Stated Stuart Andrew, Parliamentary Under-Secretary of State for Sport, Tourism, Heritage, and Civil Society, UK, “The football clubs are vital community assets and for far too long some fans have been taken for granted, and the clubs lost to unscrupulous owners. Today’s (March 18th) Bill will pave the way for the creation of an Independent Football Regulator, ushering in greater protections to help the clubs and their fans thrive over the long term.”

Observed Tracey Crouch, Commander of the British Empire (CBE) MP, Chair of the Fan-Led Review of Football Governance, “The football fans can begin to breathe a sigh of relief in the knowledge that the next steps towards protecting the long term sustainability of the pyramid have now been taken. A significant amount of work has gone into this piece of legislation which will establish a truly independent force in football that will place the fans and good governance at its heart.”

Commented Kevin Miles, Chief Executive of the Football Supporters’ Association (FSA), “The FSA warmly welcomes the tabling of the Football Governance Bill arising from the 2021 Fan Led Review, and particularly its central proposal to introduce statutory independent regulation of the game. The regulator provides a means to intervene and stop the clubs being run into the ground, protect the heritage of the clubs, give the supporters a much bigger voice in the running of the game, and prevent any chance of domestic clubs joining a breakaway European Super League. The regulator must be given the power to impose a financial settlement in the interests of the sustainability of the game as a whole. It is far too important to be left to the squabbling between the vested interests of the richest club owners.”
In addition, the Football Governance Bill sets out further detail on how the Independent Football Regulator (IFR):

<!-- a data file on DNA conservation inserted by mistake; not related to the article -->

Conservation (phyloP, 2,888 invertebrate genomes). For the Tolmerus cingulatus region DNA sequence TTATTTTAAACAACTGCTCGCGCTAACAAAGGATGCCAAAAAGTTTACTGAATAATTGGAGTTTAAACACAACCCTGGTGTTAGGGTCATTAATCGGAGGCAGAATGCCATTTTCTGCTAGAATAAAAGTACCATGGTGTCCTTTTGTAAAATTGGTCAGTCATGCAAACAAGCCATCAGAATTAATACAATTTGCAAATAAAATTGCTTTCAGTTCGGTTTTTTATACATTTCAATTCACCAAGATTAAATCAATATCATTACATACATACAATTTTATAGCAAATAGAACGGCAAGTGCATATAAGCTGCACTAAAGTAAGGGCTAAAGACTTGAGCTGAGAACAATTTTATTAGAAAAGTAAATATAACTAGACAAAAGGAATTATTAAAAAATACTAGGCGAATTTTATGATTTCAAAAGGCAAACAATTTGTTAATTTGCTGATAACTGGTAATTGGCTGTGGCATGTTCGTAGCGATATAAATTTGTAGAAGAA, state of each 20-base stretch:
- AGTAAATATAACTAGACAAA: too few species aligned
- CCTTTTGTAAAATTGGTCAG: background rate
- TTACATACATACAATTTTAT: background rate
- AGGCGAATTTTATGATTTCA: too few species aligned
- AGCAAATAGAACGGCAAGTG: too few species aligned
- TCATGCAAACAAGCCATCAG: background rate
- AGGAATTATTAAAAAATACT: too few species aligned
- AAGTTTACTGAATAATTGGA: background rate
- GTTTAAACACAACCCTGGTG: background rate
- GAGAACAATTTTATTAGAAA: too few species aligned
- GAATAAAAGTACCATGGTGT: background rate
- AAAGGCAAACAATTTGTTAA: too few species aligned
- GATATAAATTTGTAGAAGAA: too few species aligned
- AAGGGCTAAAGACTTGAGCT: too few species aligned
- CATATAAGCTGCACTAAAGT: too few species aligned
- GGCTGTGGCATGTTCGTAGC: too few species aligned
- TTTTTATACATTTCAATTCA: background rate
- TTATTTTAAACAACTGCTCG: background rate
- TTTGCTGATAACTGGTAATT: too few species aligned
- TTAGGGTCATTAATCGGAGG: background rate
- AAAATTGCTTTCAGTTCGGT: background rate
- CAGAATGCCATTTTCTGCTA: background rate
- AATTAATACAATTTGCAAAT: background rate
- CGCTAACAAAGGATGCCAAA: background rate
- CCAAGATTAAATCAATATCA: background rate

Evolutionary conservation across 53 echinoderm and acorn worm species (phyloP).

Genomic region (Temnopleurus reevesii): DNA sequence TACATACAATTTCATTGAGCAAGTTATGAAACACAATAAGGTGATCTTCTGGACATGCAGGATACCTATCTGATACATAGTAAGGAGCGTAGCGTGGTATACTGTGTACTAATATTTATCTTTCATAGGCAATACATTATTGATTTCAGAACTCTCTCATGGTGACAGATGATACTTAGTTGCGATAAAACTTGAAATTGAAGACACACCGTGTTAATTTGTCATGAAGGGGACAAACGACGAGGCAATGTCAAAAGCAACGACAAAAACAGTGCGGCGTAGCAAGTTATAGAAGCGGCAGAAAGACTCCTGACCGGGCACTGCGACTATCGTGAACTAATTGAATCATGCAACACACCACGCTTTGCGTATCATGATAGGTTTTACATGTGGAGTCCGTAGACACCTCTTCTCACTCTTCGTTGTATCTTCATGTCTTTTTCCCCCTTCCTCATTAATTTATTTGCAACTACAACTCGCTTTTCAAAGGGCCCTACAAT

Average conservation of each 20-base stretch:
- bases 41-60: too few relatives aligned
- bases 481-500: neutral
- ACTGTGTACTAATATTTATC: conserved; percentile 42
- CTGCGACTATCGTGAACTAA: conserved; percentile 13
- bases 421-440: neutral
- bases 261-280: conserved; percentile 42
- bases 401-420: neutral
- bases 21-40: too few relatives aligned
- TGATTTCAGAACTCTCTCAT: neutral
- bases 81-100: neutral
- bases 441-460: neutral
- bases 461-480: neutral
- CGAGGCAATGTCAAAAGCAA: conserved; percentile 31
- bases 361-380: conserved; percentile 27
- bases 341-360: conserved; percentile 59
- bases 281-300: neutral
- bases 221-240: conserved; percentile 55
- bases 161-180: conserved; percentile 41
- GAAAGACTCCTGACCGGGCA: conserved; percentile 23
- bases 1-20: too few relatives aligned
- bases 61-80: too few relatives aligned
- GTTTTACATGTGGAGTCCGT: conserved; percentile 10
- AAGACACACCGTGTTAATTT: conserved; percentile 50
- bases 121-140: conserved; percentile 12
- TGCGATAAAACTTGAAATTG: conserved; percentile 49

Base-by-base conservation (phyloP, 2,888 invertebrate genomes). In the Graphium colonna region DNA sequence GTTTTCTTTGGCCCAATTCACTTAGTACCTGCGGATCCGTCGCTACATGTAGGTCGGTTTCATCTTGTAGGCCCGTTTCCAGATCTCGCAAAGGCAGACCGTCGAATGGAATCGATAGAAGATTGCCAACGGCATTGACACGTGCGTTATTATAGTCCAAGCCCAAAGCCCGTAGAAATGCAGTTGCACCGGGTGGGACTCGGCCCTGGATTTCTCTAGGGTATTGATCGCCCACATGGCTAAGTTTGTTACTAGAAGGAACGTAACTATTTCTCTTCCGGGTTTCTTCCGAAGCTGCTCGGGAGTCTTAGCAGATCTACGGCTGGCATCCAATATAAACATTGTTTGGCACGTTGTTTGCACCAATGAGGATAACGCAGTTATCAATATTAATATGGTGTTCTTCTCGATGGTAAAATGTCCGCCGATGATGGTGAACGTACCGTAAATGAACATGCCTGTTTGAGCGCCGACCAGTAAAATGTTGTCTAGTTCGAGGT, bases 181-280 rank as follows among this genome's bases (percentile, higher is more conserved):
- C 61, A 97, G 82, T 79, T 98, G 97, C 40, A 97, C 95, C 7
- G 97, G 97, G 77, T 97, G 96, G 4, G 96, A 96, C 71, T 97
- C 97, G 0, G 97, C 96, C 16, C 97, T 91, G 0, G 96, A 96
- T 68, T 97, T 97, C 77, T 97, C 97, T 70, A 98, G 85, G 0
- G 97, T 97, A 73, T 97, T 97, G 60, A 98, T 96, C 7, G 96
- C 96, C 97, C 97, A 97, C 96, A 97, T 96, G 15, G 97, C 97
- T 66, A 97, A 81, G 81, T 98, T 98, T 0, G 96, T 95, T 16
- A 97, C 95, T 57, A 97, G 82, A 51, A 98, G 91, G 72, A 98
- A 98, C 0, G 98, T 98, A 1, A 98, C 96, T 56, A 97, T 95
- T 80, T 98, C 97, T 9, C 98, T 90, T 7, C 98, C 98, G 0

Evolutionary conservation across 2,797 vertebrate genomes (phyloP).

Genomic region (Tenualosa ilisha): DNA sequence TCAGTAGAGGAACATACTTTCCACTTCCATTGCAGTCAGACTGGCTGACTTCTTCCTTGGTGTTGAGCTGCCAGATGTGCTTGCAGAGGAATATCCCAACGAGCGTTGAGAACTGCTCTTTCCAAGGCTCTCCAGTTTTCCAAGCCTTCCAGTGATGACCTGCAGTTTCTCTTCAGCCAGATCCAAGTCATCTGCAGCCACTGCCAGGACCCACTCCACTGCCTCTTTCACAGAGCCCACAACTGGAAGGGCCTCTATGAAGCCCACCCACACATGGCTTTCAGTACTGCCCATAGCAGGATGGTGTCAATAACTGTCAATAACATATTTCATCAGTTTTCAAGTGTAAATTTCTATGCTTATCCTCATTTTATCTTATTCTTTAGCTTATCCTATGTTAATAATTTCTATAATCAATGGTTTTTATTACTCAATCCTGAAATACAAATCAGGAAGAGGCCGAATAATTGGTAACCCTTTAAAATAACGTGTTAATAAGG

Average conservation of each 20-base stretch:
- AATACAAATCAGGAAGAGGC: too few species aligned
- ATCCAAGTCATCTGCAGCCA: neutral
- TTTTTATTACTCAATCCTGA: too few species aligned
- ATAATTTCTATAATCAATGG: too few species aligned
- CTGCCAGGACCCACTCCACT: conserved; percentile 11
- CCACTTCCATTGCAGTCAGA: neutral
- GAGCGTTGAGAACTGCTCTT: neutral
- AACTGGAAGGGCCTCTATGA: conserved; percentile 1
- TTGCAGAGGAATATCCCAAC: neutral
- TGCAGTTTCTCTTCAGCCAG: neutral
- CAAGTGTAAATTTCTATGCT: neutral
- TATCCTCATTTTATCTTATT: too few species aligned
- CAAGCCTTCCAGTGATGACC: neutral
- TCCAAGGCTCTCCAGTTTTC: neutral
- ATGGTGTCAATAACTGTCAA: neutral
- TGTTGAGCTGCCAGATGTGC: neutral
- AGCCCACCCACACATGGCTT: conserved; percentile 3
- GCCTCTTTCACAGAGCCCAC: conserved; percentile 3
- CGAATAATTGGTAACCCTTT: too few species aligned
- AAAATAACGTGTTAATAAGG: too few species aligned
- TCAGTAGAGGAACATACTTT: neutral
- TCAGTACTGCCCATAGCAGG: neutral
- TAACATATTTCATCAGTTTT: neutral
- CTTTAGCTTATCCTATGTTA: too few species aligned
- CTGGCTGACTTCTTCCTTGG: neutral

• Will produce a periodic State of the Game report setting out an evidence-based analysis of any issues around financial sustainability and systemic resilience in English football;
  • Will assess all the new owners and directors and be able to disqualify the owners/officers, in the case of persistent and wilful non-compliance;
  • Will require the clubs to meet the license conditions on fan engagement, where guidance for the clubs will set out areas requiring fan consultation;
  • Will not be overly-interventionist and will adopt an advocacy- first approach, but backed up by a broad suite of powers to investigate suspected non-compliance, compel information and enforce if necessary; and
  • Will have no input in on-field decisions and will act in a way that minimizes any impact on the sporting competitions.

The Football Governance Bill is the result of the Government’s commitment to deliver a fan-led review of football governance. Triggered after the attempted breakaway European Super League competition, the review sought to examine the industry in detail following the failure of at least 60 professional football clubs since the advent of the Premier League in 1992.

The key recommendation from the review chaired by MP Crouch was the introduction of an independent regulator of elite men’s football in England.

In parallel with the Bill’s introduction, the Government confirmed plans on March 18th to stand up a shadow regulator that will be operational as the IFR is formally set up.

Decisions will be taken on the location of the IFR, the Chair of the regulator and the other Board members in the weeks and months ahead as the Bill makes its passage through Parliament. This follows the appointment of the interim Chief Operating Officer Martyn Henderson OBE (Officer of the Order of the British Empire) in January, who will work with a team on the frameworks, policies and guidance required for the formation of the regulator.

English football remains a global success story and the Premier League is the envy of the sporting competitions around the world. The Government remains fully behind its continued success.

Despite this success, the combined net debt of clubs in the Premier League and the Championship (second-highest overall in the English football league system) had reached £5.9 billion by the end of the 2020-2021 seasons. In the same season, the Championship reported a wage-to-revenue ratio average of 125 percent clearly demonstrating that the clubs was stretching themselves far beyond their means.

While football remains one of United Kingdom’s greatest cultural exports, with the clubs and leagues around the world modeling themselves on its success, the Government is today (March 18th) taking the necessary and targeted steps to ensure that continues for generations through the introduction of the Independent Football Regulator (IFR).